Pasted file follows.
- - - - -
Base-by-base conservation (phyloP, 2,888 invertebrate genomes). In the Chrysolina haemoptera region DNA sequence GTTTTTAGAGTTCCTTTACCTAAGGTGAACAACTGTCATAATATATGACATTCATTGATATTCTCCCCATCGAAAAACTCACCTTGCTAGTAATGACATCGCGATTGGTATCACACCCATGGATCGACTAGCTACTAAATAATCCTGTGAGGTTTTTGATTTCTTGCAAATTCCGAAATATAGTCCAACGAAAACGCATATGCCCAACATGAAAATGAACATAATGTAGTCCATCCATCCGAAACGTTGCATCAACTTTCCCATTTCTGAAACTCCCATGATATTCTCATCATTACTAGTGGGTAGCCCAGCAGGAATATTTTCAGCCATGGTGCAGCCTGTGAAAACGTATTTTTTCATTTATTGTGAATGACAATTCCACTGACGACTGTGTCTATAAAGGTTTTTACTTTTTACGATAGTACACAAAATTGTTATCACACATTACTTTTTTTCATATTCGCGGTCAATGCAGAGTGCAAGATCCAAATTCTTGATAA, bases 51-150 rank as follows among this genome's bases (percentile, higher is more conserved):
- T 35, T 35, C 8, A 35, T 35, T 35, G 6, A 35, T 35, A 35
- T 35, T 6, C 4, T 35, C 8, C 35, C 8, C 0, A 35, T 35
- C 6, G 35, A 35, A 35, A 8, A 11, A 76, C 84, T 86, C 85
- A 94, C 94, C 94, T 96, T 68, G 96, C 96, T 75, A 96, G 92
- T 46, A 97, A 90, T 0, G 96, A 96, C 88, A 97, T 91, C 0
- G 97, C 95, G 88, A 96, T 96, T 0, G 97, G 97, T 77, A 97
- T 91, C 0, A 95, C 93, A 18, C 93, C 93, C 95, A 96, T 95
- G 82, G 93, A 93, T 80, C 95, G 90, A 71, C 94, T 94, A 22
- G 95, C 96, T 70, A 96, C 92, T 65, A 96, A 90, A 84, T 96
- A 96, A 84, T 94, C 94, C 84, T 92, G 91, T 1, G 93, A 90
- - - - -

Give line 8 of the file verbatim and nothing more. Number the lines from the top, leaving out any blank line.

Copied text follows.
- T 91, C 0, A 95, C 93, A 18, C 93, C 93, C 95, A 96, T 95